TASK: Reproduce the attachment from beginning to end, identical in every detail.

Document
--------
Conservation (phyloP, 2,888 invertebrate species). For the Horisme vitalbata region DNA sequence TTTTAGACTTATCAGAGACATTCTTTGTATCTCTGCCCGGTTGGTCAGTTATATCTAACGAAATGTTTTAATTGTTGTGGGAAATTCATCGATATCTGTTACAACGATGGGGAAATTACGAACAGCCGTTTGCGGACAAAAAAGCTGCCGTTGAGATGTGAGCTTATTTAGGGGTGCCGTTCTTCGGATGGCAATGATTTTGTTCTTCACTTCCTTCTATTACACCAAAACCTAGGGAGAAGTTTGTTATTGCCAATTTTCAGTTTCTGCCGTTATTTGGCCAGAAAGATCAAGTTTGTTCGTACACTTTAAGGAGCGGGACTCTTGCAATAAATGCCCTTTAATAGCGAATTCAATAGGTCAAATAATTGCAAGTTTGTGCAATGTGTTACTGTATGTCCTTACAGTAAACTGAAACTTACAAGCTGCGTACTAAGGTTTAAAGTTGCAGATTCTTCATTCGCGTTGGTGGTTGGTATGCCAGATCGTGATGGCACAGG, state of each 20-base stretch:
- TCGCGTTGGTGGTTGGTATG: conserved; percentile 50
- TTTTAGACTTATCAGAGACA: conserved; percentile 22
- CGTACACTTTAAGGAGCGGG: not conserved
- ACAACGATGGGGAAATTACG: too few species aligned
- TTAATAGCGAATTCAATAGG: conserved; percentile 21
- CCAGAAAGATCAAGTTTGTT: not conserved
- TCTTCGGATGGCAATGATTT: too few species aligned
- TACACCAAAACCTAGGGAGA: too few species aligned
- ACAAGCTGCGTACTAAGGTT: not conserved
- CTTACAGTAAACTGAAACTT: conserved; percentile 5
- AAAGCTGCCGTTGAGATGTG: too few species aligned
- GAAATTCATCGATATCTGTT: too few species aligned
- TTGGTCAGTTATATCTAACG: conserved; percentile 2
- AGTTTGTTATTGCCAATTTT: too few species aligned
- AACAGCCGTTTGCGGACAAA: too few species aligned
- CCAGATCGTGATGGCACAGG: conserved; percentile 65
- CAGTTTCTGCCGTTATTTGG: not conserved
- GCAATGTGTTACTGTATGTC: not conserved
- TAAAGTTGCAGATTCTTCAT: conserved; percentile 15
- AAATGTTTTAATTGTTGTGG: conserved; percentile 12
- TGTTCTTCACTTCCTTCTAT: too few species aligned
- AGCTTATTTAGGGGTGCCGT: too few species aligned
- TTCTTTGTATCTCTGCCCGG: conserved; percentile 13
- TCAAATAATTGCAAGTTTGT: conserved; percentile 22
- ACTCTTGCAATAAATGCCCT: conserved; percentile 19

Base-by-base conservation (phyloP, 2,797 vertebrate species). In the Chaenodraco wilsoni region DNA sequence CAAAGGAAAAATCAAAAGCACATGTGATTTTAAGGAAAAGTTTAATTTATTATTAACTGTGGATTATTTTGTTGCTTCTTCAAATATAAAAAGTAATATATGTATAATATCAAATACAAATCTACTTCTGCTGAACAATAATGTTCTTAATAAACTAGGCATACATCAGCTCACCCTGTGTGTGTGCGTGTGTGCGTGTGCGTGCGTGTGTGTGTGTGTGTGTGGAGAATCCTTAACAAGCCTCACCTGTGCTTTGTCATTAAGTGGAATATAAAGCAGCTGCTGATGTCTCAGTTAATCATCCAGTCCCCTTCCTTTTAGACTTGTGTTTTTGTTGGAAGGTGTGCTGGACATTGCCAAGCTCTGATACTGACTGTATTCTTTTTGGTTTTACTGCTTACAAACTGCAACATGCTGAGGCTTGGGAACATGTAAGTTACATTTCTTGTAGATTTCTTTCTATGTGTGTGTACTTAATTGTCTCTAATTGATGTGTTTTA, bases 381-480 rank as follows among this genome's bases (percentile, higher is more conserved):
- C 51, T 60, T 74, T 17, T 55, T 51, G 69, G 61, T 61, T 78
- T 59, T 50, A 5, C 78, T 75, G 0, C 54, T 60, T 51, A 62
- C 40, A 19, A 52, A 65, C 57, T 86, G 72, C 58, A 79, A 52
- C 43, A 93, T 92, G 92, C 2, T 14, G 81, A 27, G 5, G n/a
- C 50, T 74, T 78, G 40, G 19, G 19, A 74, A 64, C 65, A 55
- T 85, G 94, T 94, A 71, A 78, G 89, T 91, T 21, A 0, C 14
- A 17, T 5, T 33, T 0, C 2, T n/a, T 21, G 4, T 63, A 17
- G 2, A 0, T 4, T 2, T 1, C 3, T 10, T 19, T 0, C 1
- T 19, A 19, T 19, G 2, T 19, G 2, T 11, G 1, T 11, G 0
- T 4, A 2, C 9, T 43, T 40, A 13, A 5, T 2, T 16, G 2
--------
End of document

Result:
Conservation (phyloP, 2,888 invertebrate species). For the Horisme vitalbata region DNA sequence TTTTAGACTTATCAGAGACATTCTTTGTATCTCTGCCCGGTTGGTCAGTTATATCTAACGAAATGTTTTAATTGTTGTGGGAAATTCATCGATATCTGTTACAACGATGGGGAAATTACGAACAGCCGTTTGCGGACAAAAAAGCTGCCGTTGAGATGTGAGCTTATTTAGGGGTGCCGTTCTTCGGATGGCAATGATTTTGTTCTTCACTTCCTTCTATTACACCAAAACCTAGGGAGAAGTTTGTTATTGCCAATTTTCAGTTTCTGCCGTTATTTGGCCAGAAAGATCAAGTTTGTTCGTACACTTTAAGGAGCGGGACTCTTGCAATAAATGCCCTTTAATAGCGAATTCAATAGGTCAAATAATTGCAAGTTTGTGCAATGTGTTACTGTATGTCCTTACAGTAAACTGAAACTTACAAGCTGCGTACTAAGGTTTAAAGTTGCAGATTCTTCATTCGCGTTGGTGGTTGGTATGCCAGATCGTGATGGCACAGG, state of each 20-base stretch:
- TCGCGTTGGTGGTTGGTATG: conserved; percentile 50
- TTTTAGACTTATCAGAGACA: conserved; percentile 22
- CGTACACTTTAAGGAGCGGG: not conserved
- ACAACGATGGGGAAATTACG: too few species aligned
- TTAATAGCGAATTCAATAGG: conserved; percentile 21
- CCAGAAAGATCAAGTTTGTT: not conserved
- TCTTCGGATGGCAATGATTT: too few species aligned
- TACACCAAAACCTAGGGAGA: too few species aligned
- ACAAGCTGCGTACTAAGGTT: not conserved
- CTTACAGTAAACTGAAACTT: conserved; percentile 5
- AAAGCTGCCGTTGAGATGTG: too few species aligned
- GAAATTCATCGATATCTGTT: too few species aligned
- TTGGTCAGTTATATCTAACG: conserved; percentile 2
- AGTTTGTTATTGCCAATTTT: too few species aligned
- AACAGCCGTTTGCGGACAAA: too few species aligned
- CCAGATCGTGATGGCACAGG: conserved; percentile 65
- CAGTTTCTGCCGTTATTTGG: not conserved
- GCAATGTGTTACTGTATGTC: not conserved
- TAAAGTTGCAGATTCTTCAT: conserved; percentile 15
- AAATGTTTTAATTGTTGTGG: conserved; percentile 12
- TGTTCTTCACTTCCTTCTAT: too few species aligned
- AGCTTATTTAGGGGTGCCGT: too few species aligned
- TTCTTTGTATCTCTGCCCGG: conserved; percentile 13
- TCAAATAATTGCAAGTTTGT: conserved; percentile 22
- ACTCTTGCAATAAATGCCCT: conserved; percentile 19

Base-by-base conservation (phyloP, 2,797 vertebrate species). In the Chaenodraco wilsoni region DNA sequence CAAAGGAAAAATCAAAAGCACATGTGATTTTAAGGAAAAGTTTAATTTATTATTAACTGTGGATTATTTTGTTGCTTCTTCAAATATAAAAAGTAATATATGTATAATATCAAATACAAATCTACTTCTGCTGAACAATAATGTTCTTAATAAACTAGGCATACATCAGCTCACCCTGTGTGTGTGCGTGTGTGCGTGTGCGTGCGTGTGTGTGTGTGTGTGTGGAGAATCCTTAACAAGCCTCACCTGTGCTTTGTCATTAAGTGGAATATAAAGCAGCTGCTGATGTCTCAGTTAATCATCCAGTCCCCTTCCTTTTAGACTTGTGTTTTTGTTGGAAGGTGTGCTGGACATTGCCAAGCTCTGATACTGACTGTATTCTTTTTGGTTTTACTGCTTACAAACTGCAACATGCTGAGGCTTGGGAACATGTAAGTTACATTTCTTGTAGATTTCTTTCTATGTGTGTGTACTTAATTGTCTCTAATTGATGTGTTTTA, bases 381-480 rank as follows among this genome's bases (percentile, higher is more conserved):
- C 51, T 60, T 74, T 17, T 55, T 51, G 69, G 61, T 61, T 78
- T 59, T 50, A 5, C 78, T 75, G 0, C 54, T 60, T 51, A 62
- C 40, A 19, A 52, A 65, C 57, T 86, G 72, C 58, A 79, A 52
- C 43, A 93, T 92, G 92, C 2, T 14, G 81, A 27, G 5, G n/a
- C 50, T 74, T 78, G 40, G 19, G 19, A 74, A 64, C 65, A 55
- T 85, G 94, T 94, A 71, A 78, G 89, T 91, T 21, A 0, C 14
- A 17, T 5, T 33, T 0, C 2, T n/a, T 21, G 4, T 63, A 17
- G 2, A 0, T 4, T 2, T 1, C 3, T 10, T 19, T 0, C 1
- T 19, A 19, T 19, G 2, T 19, G 2, T 11, G 1, T 11, G 0
- T 4, A 2, C 9, T 43, T 40, A 13, A 5, T 2, T 16, G 2